From staff and wire reports.
BOGOTA, Colombia -- For the first time, Colombians have seen the face
of the man behind the country's feared right-wing paramilitary militias.
Clad in a shirt and tie rather than the customary olive drab military fatigues,
Carlos Castano sat down for a rare 90-minute televised interview that aired
As he revealed his face, Castano said his forces have committed atrocities
against civilians and have close ties to drug trafficking.
But he dismissed as "fiction" recent accusations in Washington of close
collaboration between his forces and the Colombian military.
"We have nothing to thank the armed forces for, neither the army or the
police," Castano told Colombia's Caracol television in the broadcast. "I
don't have any friends who are generals, and there's no state-run paramilitary
policy in Colombia. That's a lie."
The interview came as the U.S. Congress debates a proposed $1.6 billion
anti-narcotics package to Colombia that includes a massive increase in
Critics charge the aid would fuel human rights abuses, given alleged
operational ties between the military and Castano's United Self-Defense
Forces of Colombia. Washington has pressured Colombia to crack down
on paramilitary groups.
Clean-shaven, with short-cropped black hair, intense dark eyes and a
gravelly voice, the 35-year-old Castano wore slacks and shiny loafers. He
talked about the Bible and at one point recited poetry.
In previous interviews, the militia chief has donned camouflage fatigues
cradled a weapon, always insisting on being filmed or photographed from
behind. Living in hiding, he faces arrest warrants for several assassinations --
though the government has been criticized for making little attempt to capture
Castano spoke with chilling frankness about actions that have drawn
condemnation from human rights organizations, the United Nations and the
Asked how he bankrolled the force of paramilitary gunmen he claims to
command, Castano said, "drug trafficking and drug traffickers probably
finance 70 percent." The rest comes largely from extortion, he said.
The forces -- estimated to range from 5,000 to 7,000 members nationwide
-- have killed leftists and suspected rebel sympathizers across Colombia for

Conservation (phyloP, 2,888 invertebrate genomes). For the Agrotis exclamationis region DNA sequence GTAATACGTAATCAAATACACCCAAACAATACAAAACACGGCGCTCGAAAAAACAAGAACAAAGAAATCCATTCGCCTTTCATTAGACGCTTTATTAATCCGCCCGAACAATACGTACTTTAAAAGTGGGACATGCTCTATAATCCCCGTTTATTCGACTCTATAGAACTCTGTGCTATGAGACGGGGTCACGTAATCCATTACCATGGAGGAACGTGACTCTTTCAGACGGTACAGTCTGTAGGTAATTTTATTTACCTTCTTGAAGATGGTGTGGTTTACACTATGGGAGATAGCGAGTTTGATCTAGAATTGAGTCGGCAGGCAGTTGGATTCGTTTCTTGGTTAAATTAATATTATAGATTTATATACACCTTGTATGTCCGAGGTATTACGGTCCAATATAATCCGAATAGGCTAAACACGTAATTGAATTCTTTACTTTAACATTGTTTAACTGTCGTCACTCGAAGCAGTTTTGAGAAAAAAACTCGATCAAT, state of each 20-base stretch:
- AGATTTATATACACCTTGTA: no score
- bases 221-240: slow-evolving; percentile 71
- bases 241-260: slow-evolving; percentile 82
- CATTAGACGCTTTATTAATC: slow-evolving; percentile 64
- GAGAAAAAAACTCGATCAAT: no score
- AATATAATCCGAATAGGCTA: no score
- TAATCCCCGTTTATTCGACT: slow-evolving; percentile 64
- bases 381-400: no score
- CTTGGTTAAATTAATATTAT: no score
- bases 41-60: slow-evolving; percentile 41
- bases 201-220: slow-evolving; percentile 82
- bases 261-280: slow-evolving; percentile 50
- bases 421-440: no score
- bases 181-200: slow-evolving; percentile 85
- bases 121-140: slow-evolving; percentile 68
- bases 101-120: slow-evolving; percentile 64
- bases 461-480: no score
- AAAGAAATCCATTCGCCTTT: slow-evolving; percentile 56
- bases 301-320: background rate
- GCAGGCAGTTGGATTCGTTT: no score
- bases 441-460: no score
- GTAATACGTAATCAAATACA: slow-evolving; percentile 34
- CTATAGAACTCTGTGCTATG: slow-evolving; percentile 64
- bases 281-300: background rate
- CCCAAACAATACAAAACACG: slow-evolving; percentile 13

more than a decade. Human rights groups have long blamed the
paramilitaries for most of the peasant massacres and other atrocities
committed in a conflict that has taken more than 35,000 lives in the past
Castano said executing unarmed villagers suspected of clandestine rebel
membership is a "despicable method," but a necessary one.
"Given the conditions of an irregular conflict, it is almost inevitable
people die and are counted as civilians, even if they were subversives," he
Castano said he has no qualms about ordering executions but is too
squeamish personally to carry them out. "Perhaps that's cowardice on my
part," he said.
Wants seat at peace table
The paramilitary groups were founded during the 1980s by wealthy
landowners and drug traffickers seeking protection from rebels. Castano got
involved as a teen-ager, he says, after rebels kidnapped and killed his father.
The bloodshed escalated in recent years, with both the guerrillas and the
rightist militias feeding off huge profits from protecting and taxing Colombia's
bustling cocaine trade. Rebel attacks on two towns this week left six people
dead, including four police officers.
Castano said he wants to be included in peace talks begun last year to
the conflict. President Andres Pastrana is negotiating only with the rebels,
who oppose giving the paramilitary groups a seat at the table.
The Associated Press and Reuters contributed to this report.